For me, I think I prefer to work until I build up a big enough cushion. I guess that would be traditional FI, or “fat FI” as you put it. I don’t forsee a partner in my future, at least in the near-mid term (although I guess that can always change haha), so I’m looking at this from the mindset of myself only.

    1. Yea that’s a good point on the increases to 401k and HSA contributions in the future. It doesn’t make a huge difference to the overall numbers, so I figured it best to be conservative and adjust as necessary!

      Fair enough though! Nothing wrong with that and having that extra security blanket has got to make you feel good that your plan will all work out!

  4. There are days where I want to be a financial analyst. After reading your post, today is one of them. I would love to get paid doing number crunching. For now, I’ll have to be happy as an engineer.

    I’m fairly new to your blog, so I may not know your early retirement plan yet, but I was wondering one thing. A little more than 60% of your FI number is tied up in your retirement accounts or other places where you can’t use them, such as the HSA. That only leaves less than $300k to get you through age 59 and a half. So I’m wondering what the plan is for that early retirement phase?

    In any case, congratulations! Getting their in your 30’s will be quiet the accomplishment.

    1. Yea I really don’t mind it as a profession! If I could get rid of the things I dislike (ie. have to work certain hours, commute, long hours, etc) I could see myself doing this for much longer.

      Thanks so much! The plan for now (if no side/part time income to help bridge the gap) is to do a Roth conversion ladder. Thus the roughly $300k only really needs to last me 5 years before I can tap into some of those retirement accounts penalty free! In addition, as I wouldn’t have much income, I’d be paying minuscule tax rates on those Roth conversions which is pretty sweet!

  5. We did the slow path to FI and don’t regret it. We stayed in NYC (and still are here) which is a very high cost of living state b/c extended family was here, and that was a tradeoff we were willing to make. We also felt the cultural upbringing for our daughters was 100% worth it. We spent money on travel, gym memberships and specialty classes, professional training and other business-related expenses not necessarily related to our day jobs, and these investments pay off now that we’re in our late 40’s and still in relatively good health and with interesting business projects that enable us to enjoy a FIRE lifestyle but still do something meaningful. I LOVE that you’re considering a slow FI path — just recognize that it doesn’t have to be slow. We got serious after 40 and got there in 7 years with some tweaks, so I would think of it as balanced (rather than slow) FI.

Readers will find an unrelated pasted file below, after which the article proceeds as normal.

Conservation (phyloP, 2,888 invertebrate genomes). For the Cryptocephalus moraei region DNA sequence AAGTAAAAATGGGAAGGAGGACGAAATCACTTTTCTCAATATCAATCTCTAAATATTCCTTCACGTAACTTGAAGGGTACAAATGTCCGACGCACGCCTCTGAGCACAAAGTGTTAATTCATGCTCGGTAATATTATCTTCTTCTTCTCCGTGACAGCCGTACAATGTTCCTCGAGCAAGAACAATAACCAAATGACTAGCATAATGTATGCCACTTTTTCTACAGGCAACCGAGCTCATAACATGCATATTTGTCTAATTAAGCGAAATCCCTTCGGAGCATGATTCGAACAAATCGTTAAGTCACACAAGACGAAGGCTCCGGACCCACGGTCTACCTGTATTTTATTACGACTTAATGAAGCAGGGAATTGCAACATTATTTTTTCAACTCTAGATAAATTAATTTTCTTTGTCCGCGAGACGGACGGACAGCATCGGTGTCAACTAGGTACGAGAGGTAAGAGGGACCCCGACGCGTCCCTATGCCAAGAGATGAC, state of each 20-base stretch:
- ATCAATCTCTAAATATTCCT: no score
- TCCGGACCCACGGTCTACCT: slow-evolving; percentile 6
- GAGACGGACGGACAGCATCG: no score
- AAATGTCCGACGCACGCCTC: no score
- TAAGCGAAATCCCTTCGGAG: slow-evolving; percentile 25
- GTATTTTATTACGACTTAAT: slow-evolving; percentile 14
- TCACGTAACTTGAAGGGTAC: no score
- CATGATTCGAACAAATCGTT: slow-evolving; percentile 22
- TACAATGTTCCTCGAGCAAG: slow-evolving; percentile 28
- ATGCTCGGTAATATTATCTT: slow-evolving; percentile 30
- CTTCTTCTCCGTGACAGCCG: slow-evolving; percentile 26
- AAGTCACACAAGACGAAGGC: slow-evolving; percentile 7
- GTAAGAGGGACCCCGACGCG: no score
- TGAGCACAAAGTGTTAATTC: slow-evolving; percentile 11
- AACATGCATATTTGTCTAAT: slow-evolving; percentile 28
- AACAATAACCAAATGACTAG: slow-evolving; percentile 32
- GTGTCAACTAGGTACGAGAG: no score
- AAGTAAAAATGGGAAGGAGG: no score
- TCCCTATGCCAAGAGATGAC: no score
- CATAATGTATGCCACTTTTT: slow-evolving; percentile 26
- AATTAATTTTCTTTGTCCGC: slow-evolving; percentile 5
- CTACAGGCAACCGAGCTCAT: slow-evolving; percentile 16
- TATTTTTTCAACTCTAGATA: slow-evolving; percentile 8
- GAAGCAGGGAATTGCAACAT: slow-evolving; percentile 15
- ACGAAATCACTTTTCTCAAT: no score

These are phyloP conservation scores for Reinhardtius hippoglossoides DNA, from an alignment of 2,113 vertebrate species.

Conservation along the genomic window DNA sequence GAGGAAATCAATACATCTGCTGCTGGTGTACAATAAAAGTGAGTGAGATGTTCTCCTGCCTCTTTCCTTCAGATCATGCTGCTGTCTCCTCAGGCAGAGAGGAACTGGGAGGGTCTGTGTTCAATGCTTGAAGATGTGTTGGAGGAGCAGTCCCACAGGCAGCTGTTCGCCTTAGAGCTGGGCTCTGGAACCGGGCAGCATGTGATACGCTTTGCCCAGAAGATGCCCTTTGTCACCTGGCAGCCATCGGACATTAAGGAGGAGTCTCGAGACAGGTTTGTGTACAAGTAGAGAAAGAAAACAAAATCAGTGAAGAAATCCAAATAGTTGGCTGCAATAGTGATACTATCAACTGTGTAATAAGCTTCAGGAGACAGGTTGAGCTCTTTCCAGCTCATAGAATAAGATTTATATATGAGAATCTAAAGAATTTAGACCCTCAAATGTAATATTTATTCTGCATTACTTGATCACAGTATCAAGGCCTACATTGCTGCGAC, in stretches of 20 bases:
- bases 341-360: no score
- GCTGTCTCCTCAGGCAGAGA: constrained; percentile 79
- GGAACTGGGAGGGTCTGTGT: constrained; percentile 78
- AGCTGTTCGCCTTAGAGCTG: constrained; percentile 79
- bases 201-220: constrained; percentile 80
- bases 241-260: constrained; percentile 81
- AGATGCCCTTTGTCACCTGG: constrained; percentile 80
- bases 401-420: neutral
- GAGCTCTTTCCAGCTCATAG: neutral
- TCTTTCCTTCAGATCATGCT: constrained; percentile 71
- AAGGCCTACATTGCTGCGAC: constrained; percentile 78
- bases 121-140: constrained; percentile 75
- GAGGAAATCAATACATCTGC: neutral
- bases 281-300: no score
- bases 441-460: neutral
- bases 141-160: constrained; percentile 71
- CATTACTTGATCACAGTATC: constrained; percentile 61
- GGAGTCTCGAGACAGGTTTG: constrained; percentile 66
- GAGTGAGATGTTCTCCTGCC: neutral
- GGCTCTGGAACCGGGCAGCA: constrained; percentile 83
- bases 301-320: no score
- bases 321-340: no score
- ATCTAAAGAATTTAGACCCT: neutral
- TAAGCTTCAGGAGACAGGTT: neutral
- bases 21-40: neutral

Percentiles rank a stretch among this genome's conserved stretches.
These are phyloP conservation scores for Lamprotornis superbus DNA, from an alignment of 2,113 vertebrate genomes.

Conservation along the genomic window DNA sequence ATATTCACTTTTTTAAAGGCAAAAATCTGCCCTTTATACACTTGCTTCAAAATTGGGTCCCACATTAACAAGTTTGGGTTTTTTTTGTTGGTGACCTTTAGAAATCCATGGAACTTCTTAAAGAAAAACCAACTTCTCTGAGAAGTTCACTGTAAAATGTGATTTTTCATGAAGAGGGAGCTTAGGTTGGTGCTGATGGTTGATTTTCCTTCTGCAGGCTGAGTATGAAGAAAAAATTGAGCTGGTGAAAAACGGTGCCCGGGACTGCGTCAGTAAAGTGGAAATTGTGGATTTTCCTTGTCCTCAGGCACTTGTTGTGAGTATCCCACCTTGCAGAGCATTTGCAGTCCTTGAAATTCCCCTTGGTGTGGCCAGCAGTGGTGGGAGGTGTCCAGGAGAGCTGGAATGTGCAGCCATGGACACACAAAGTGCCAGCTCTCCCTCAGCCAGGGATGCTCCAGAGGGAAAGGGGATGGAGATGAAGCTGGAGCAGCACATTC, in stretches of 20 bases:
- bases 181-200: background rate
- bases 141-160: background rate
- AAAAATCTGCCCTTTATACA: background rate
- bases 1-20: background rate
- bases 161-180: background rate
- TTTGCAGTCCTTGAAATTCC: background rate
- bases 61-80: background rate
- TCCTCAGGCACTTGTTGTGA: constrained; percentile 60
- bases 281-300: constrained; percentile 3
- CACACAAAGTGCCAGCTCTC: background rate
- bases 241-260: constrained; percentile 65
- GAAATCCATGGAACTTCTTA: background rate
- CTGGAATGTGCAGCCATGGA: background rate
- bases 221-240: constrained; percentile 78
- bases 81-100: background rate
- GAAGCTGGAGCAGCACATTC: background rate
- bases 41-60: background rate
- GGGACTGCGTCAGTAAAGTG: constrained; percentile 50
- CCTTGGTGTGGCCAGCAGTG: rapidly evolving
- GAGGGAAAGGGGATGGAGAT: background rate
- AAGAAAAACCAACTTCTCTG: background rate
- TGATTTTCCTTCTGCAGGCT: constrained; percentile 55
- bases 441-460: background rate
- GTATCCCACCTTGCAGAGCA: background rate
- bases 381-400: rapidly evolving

1. That’s awesome! NYC is definitely a tough place to FI to given the high costs! But it’s certainly seems that the trade offs are worth it in your case.

      That’s a great point though! I really do think there are things out there that can give me the lifestyle I’m looking for giving me that more balanced approach to FI. We’ll see what the future holds!

  6. Both are good. You probably won’t stop working completely after FI anyway so they’re not that different. If you can find something you like to do part-time, that’s the way to go.